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Bryan Cranston Answers Fan Questions (Part II)

In Part II of Bryan Cranston’s chat with fans, the Emmy-winning actor discusses his love of motorcycles, puppies and Philip Seymour Hoffman. Click here to read Part I.

lauraK: Your character seems to be developing a very dysfunctional father/son relationship with Jesse. How do you feel about the direction the characters are taking?

A: Walt has no interest or desire to develop this relationship with him. He’s strictly there out of necessity, to facilitate my need. We have nothing in common. He is a nincompoop. I’m a man of science – I actually have some contempt for Jesse. He almost enjoys being an idiot and a drug user. He’s failed in everything, and he doesn’t seem to want to change. But you’re right in the sense that despite all that, the way Aaron Paul plays him, he creates such compassion in people and you feel for him despite what he’s doing. I figured out the other day that Jesse is like a puppy dog: He’s cute, and he’s messy. He shits the rug, and you have to scold him: “Stop it! Just stop it! What’s the matter with you?” And then a moment later his tail is wagging and you go, “Oh, come here.” And so despite yourself and despite the fact you have to clean up his mess, you still feel for him because there’s almost a sense, like a puppy, that he doesn’t know any better. For some reason, something skipped in him – some chromosomes were missing, and he doesn’t know how to clean up his life. So where did this come from? It’s awfully interesting, and we’re going to continue to explore it.

kelley_b: If you were told you had a limited time left to live, how would spend it?

A: I would explore the world with my family. I’d probably make a list of the ten places in the world I’d want to see before I die – adventurous places like Machu Picchu in Peru or Easter Island. I’d make a list of the 10 or 12 people that I really want to spend time with before I die — locally one of my heroes is a baseball broadcaster named Vince Kelly and I’d like to meet him. And I’d just spend time with my family. I certainly wouldn’t cook crystal meth.

oatgan: If you were to cast another actor as Walter White, who would it be and why?

A I just recently met Philip Seymour Hoffman, and he made it a point to seek me out at a gathering; he came up to me and said how much he loved the show and my character and how much he can’t wait for the new season. My mouth was open, it was so cool, which made me think, “God how cool would it be to get him on our show!” He’s a brilliant actor and to have another actor say that to you is really very humbling. I think Phil Hoffman would be terrific in that role. There are so many people who could do this – I certainly accept and understand that. But when you create a role you try to leave an indelible stamp. I sense that the question has a hidden thought, which is that it’s hard to imagine someone else doing this. But the truth is there are hundreds of actors who could have had this role and done a phenomenal job in it.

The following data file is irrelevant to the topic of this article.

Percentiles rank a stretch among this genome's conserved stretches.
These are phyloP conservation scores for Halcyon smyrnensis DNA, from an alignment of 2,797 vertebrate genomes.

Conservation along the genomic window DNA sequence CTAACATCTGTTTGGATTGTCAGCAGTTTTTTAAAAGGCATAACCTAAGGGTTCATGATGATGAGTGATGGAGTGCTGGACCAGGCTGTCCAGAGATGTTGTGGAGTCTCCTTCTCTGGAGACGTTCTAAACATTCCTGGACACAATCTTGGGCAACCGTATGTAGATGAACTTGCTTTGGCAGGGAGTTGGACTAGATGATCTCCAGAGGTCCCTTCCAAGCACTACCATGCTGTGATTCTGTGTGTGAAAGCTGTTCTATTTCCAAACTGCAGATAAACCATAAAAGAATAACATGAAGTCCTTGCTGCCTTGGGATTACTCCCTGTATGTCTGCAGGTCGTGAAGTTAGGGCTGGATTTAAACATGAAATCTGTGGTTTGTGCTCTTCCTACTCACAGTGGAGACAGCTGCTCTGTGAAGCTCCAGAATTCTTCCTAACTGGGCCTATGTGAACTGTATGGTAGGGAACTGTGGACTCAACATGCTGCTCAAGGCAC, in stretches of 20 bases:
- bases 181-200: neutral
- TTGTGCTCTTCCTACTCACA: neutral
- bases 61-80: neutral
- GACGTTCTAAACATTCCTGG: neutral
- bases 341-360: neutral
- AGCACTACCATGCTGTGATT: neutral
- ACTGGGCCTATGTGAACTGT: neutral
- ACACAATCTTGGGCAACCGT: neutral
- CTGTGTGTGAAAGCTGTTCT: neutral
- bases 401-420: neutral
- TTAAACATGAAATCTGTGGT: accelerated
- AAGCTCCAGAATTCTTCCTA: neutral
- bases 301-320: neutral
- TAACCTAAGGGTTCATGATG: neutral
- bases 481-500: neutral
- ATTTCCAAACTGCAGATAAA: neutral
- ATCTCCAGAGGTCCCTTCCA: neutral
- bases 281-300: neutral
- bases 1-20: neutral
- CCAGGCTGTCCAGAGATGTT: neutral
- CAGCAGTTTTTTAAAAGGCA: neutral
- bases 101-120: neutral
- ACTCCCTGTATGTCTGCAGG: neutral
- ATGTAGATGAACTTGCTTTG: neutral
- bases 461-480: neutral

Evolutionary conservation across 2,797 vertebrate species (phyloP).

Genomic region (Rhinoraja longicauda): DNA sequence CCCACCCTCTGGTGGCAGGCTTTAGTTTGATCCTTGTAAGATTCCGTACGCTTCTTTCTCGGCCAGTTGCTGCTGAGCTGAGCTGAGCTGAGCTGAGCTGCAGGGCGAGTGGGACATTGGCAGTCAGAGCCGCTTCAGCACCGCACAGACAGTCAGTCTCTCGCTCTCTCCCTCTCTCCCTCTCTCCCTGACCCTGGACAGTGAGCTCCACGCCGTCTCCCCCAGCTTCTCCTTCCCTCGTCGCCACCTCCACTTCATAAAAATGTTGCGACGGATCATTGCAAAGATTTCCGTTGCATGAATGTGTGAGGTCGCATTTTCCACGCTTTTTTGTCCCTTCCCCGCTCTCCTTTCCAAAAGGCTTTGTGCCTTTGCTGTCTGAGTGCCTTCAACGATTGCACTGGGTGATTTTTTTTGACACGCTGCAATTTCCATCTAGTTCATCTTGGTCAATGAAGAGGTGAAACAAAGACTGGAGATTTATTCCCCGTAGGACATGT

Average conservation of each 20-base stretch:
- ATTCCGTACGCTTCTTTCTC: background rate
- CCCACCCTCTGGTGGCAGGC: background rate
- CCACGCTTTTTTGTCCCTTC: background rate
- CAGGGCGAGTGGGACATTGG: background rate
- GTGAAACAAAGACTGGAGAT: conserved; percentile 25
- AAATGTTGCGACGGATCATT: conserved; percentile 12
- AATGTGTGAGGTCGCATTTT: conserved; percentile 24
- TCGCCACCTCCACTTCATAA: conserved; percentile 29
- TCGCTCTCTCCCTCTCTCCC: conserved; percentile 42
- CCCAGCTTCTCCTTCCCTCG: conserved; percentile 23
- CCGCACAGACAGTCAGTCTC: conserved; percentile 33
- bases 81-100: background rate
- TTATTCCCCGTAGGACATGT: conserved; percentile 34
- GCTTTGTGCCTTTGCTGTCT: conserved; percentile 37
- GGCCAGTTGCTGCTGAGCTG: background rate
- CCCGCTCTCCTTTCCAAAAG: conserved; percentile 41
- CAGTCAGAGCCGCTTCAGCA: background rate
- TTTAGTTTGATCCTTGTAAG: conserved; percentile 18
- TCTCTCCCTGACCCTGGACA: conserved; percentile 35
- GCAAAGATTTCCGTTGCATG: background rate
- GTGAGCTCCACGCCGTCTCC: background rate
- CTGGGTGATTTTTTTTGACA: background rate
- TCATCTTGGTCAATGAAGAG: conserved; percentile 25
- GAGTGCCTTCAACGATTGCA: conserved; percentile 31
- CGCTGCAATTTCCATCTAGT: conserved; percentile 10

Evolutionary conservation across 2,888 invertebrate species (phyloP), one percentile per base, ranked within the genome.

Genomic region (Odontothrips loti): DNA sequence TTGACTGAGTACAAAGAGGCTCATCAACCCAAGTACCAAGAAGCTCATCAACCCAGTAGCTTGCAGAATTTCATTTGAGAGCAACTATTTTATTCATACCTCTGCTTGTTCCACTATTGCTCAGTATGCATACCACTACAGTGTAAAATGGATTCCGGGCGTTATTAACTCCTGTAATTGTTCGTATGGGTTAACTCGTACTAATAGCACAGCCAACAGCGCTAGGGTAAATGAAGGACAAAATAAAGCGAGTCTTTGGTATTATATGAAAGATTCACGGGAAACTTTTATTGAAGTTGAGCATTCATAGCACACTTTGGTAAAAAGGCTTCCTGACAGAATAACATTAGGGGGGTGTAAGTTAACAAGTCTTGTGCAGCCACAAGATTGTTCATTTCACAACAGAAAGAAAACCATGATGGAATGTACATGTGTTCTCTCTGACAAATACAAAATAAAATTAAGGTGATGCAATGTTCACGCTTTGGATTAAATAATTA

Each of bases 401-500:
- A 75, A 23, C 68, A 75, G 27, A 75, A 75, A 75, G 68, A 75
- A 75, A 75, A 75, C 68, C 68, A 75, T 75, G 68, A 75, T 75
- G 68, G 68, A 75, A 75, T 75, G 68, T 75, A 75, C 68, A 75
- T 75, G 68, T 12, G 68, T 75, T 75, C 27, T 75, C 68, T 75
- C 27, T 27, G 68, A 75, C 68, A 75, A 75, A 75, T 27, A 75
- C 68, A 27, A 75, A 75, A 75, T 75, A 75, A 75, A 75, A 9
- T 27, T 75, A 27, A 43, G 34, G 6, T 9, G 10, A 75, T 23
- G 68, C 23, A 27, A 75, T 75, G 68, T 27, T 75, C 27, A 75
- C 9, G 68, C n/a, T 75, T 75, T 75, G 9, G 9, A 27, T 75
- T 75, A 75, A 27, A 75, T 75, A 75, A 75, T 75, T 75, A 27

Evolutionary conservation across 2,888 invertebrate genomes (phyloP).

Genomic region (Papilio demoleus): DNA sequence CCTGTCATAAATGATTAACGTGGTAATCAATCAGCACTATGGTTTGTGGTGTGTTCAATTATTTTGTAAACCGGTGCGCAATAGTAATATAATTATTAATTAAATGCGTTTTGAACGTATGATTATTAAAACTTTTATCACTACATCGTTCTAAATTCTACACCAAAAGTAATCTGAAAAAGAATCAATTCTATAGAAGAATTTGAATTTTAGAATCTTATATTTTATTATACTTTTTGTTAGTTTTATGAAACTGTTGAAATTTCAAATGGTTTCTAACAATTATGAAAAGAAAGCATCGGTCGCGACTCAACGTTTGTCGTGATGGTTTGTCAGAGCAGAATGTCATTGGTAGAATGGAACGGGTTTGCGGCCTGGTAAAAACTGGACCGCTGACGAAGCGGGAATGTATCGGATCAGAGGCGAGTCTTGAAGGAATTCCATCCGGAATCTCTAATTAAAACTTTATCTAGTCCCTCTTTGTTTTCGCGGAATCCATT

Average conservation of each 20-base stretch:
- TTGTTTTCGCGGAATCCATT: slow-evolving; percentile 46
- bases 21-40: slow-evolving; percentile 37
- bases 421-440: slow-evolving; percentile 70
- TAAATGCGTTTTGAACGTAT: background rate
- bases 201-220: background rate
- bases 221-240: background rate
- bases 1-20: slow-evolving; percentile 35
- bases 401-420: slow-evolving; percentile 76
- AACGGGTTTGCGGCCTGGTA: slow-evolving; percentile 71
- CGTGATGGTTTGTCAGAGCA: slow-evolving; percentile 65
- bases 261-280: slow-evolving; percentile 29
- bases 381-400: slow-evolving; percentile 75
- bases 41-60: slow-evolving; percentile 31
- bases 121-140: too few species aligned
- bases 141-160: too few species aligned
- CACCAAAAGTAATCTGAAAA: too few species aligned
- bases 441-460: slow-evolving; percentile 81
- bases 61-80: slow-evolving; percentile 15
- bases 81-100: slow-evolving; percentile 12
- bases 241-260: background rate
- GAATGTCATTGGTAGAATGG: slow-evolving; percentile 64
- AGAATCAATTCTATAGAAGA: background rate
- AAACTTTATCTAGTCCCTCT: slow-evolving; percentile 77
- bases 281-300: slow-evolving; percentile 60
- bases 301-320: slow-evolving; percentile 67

RJ: In the video of your house, you are showing off your very nice motorcycle. Is that a Roadmaster? Do you ride the bike much?

A: I have a 2006 Heritage Softail with 16,000 miles on it. I like long-distance riding. To me a motorcycle is best when you’re on the open road – when you’re cruising up the coast or in the mountains, that’s heaven to me. And it’s like a zen thing for me, because you’re alone. Even when I’m riding with my brother-in-law and other buddies who have their motorcycles, for that period of time you’re on the motorcycle you’re alone in your thoughts. You just cruise and have thoughts come in and out and you look at pretty scenery and it’s very relaxing and exhilarating at the same time. It’s an interesting dichotomy being on a motorcycle, and motorcycle riders get it. It’s one of those things where you either get it or you don’t. And I like that. I think Breaking Bad is that way – you either get it or you don’t.

KaraA: What’s the mood like on set? Are things always serious?

A: We have a blast. We have a great time, we laugh and we goof around and on our DVD extras for the first season you’ll see outtakes and things like that where we’re goofing around. You can’t keep a somber tone – you keep a distinction between what goes on screen and what goes into making it. Ultimately, it’s a suspension of belief, what we do. We’re asking the audience to believe I’m Walter White, and I’m going through this ordeal. And that’s the contract we have with an audience. But it’s not all down – any good drama has a healthy dose of comedy or levity to it, and so do we off camera.

Lance Foxx: Do you believe Breaking Bad has the potential to make it as a feature film?

BC: I would welcome that if the story is appropriate. A story should dictate the medium, not the other way around. In other words, if a story is big enough, or needs to be told over 1.5 to 2 hours and it encompasses a larger frame, then it’s probably appropriate to be a film. If a story is better told in chapter form, well that’s more a television series. So this story is best told in series format, where you follow a man’s life over the course of two years. I don’t know that Breaking Bad would work as a film – and I say that, but someone could propose a storyline that’s big and has a beginning, a middle and end that really makes a lot of sense. And if that’s the case I’m all for that.

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